Motivations, Place and Change
As well as marketing and the commercial world, CS practitioners can learn from those studying how people relate to their surroundings and communities. Topophilia, the love of place, is emerging as a strong motivator for people to get involved in projects that can play to this theme (Dunkley, 2017). Research has shown that people may get involved with CS projects because they have a strong sense of connection with a particular location, or because they want to enhance that sense of connection, or both. Place is a complex concept that can incorporate aspects of scale (local versus national or even global) as well as more subtle notions of space that embrace virtual and online spaces. By understanding people’s connections with spaces we can better understand how and why they might take part in CS projects.
Linked to the concept of “local space” and its value in motivating people to participate in CS is the concept of change; can participation in a project evoke change in participants, and does the ability to inform and provoke change increase participation? This is a complex area, but research suggests that some projects (for example a citizen science beach cleaning project (Wyles et al., 2017)) can increase engagement with a topic, enhance well-being and change behaviour. Understanding more about these relationships, and how they might link to people’s sense of place and their motivations and expectations, can only serve to improve the experience for participants. But in so doing, it will also enhance recruitment, engagement and retention. These factors are vital to converting a good CS idea into a working, useful project.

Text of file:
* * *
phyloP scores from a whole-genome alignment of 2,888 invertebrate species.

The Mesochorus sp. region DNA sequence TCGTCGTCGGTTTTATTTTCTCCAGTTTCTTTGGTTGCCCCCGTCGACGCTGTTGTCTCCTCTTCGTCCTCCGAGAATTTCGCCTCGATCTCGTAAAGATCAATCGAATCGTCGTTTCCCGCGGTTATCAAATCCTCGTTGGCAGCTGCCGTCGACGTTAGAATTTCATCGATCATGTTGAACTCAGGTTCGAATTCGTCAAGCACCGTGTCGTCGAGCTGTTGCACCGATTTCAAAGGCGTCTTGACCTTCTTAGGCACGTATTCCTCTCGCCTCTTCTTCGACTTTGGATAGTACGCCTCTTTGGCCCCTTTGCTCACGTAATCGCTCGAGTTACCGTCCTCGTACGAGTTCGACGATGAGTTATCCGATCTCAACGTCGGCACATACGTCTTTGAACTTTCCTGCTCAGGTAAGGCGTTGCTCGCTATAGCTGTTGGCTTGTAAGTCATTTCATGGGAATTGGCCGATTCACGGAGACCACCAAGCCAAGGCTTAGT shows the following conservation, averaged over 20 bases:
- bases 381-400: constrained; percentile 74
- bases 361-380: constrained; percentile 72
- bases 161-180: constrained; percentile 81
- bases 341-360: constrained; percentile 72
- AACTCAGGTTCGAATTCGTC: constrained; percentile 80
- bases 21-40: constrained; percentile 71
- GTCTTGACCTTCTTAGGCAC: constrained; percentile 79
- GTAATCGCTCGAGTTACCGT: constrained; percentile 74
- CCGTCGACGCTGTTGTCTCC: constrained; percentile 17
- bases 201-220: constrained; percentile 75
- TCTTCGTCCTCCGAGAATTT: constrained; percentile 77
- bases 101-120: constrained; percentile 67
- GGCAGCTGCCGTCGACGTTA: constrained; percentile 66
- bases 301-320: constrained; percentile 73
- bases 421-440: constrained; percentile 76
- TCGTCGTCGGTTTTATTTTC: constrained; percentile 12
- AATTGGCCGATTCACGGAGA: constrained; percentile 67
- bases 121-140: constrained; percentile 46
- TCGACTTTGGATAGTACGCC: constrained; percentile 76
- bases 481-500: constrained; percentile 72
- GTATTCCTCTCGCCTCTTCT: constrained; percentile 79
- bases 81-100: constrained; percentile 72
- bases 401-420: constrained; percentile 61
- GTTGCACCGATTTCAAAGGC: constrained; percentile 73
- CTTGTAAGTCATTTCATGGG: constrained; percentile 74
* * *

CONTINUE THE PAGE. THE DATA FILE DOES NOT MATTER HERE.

Scientists leading CS projects have usually got the “science” well covered. But without the “citizens”, the science will not work. Many CS projects are top-down, scientist-led projects that absolutely rely on citizen participation and engagement. Bottom-up, partnership-led projects are becoming more common but even these rely on participation and retention. Knowing more about who, how and why people take part in CS brings all round benefits, but may mean scientists have to focus much more on the citizen side of CS than they may have done before. And it may mean gaining insights from those working in some very different, but fascinating, fields.
Report first published: https://theoryandpractice.citizenscienceassociation.org/articles/10.5334/cstp.436/
Dunkley, RA. 2017. The Role of Citizen Science in Environmental Education: A Critical Exploration of the Environmental Citizen Science Experience. In Analyzing the Role of Citizen Science in Modern Research, 213–230. IGI Global. DOI: https://doi.org/10.4018/978-1-5225-0962-2.ch010
Wyles, KJ, Pahl, S, Holland, M and Thompson, RC. 2017. Can beach cleans do more than clean up litter? Comparing beach cleans to other coastal activities. Environment and Behavior, 49: 509–535. DOI: https://doi.org/10.1177/0013916516649412